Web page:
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some notes toward poetry radio

filed 21 April 2004 | Chicago
by Paul Nelson, edited by Kurt Heintz

The following is based upon notes drafted by Paul Nelson for e-poets Geoconference 2, held in Chicago in August 2001. As the relationship between spoken word and radio continues to evolve, we can see what endures and what is problematic. e-poets network partner, broadcaster, and poet Paul Nelson identifies the significant points in his push to put poetry on the air. -KEH

Paul, please tell us a little bit about your background in and perspectives on radio.
I have worked in radio since 1980, having started here in my home town of Chicago, which is one of the best radio markets in the world. New York has Broadway, L.A. Hollywood and Chicagoís media people are its celebrities. I worked at WMET, WXFM which was a Jazz station with Daddy-O Dailey, Dick Buckley and Dave Freeman and I interned at ĎXRT. It was ĎXRT that motivated me to be in radio and picking the brains of Shel Lustig (who is still a good friend) and producing the morning show for Garry Lee Wright helped me on my path.

What motivated your work in radio and poetry? What are some of your long-term goals?
I moved into producing my own radio show into 1990 and realized that radio interviewing was my calling, but the subjects I was interested in were not the focus of the mainstream media. In 1990 I had been investigating natural medicine for a couple of years and started hearing things about a paradigm shift. I was always getting books from touring authors and it became clear to me that that shift was from a male, mechanistic/patriarchal/control-oriented world view, to one more organismic, feminine and partnership in nature. Riane Eisler and Matthew Fox have books which clearly spelled out the new paradigm for me.

I felt this was not being addressed adequately by the mainstream media, so when I was fired from KKNW-Seattle for trying to organize the station (I found out later) it seemed that a non-profit dedicated to creating this kind of programming was the best way to go. I founded It Plays in Peoria Productions. Itís based on the old vaudeville line and I am convinced mainstream America is ready to implement a Whole Systems approach if only because it would be much more efficient. I have recorded 440 hours of original programming and continue to syndicate it to 14 stations mostly in the Northwest. We will soon be ready for international syndication, and we have changed the name of the program to reflect that. We're now Global Voices Radio.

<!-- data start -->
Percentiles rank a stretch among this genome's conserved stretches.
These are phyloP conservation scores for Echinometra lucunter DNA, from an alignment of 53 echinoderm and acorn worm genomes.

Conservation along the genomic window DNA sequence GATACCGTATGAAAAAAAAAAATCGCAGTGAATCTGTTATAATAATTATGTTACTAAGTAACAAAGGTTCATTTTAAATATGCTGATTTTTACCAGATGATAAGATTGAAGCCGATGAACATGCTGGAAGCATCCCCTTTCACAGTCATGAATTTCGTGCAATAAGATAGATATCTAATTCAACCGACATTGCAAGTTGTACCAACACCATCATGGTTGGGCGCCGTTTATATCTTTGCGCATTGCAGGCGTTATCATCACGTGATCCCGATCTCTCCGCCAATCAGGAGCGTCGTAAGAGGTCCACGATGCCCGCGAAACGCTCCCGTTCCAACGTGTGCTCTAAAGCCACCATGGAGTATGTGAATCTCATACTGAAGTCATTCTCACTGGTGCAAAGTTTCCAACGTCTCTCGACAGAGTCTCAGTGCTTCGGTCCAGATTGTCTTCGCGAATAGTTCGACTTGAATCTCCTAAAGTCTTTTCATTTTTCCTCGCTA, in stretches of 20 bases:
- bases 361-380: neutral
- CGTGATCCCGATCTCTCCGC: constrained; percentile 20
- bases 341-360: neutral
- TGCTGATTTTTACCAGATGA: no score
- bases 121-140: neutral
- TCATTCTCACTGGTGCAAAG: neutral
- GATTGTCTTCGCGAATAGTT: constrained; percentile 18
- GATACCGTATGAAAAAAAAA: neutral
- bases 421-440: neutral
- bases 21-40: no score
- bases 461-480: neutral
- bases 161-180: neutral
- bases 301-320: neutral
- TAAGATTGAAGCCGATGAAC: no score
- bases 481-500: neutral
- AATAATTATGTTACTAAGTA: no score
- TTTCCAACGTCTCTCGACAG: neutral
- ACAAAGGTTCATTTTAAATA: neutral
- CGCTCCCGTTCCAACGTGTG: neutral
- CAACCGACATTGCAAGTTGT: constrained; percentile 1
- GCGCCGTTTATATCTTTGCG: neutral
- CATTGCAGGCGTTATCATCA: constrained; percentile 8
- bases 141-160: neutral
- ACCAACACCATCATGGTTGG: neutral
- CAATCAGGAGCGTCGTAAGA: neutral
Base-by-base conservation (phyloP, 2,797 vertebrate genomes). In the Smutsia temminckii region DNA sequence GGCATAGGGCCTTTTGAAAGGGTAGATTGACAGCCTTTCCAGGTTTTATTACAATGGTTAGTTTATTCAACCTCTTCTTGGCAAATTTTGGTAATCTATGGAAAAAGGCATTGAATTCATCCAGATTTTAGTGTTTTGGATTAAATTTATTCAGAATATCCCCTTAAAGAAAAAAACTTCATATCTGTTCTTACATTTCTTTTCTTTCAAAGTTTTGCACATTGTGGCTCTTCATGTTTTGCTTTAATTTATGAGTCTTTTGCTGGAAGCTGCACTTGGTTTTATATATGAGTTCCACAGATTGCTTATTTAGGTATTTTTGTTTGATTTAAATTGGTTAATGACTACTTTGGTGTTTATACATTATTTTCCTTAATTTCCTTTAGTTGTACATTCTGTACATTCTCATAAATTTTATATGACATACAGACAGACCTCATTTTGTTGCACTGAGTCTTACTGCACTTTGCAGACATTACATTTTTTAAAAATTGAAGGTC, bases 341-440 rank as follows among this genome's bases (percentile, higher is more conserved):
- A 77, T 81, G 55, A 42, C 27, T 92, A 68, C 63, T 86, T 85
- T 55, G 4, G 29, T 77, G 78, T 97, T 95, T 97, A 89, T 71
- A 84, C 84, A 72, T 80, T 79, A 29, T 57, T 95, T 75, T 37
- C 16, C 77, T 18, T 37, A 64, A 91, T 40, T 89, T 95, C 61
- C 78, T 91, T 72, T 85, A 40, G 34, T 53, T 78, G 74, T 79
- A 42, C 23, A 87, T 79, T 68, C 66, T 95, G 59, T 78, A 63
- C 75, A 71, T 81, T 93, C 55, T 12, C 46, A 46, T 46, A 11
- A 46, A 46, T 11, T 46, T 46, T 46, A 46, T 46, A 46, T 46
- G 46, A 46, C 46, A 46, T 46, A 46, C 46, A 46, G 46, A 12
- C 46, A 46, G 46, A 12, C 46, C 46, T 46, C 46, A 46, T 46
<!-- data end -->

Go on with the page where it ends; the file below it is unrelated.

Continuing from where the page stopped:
What happens when we can archive an artist's voice as well as their written text?
You may have heard the voice of Whitman, recorded by Thomas Edison on a wax recording. There is something magical about that. The text on a page is dead. It is breath which gives life to anything.

Seattle poet Paul Hunter likens the word on the page to a glove. When you read a poem out loud, itís like your putting your fingers in the glove and wiggling them around. Charles Olson recognized in 1950 in his essay in Projective Verse that poetry had lost its speech-force. When the poetic line was shaped by the breath, he felt, that allowed heart into a poem. According to research done at Syracuse University, the magnetic field of the human heart was 100 times stronger than the human brain and Olson was seeing the poem as a high-energy construct, so he certainly was onto something.

What does spoken word tell us that text may not?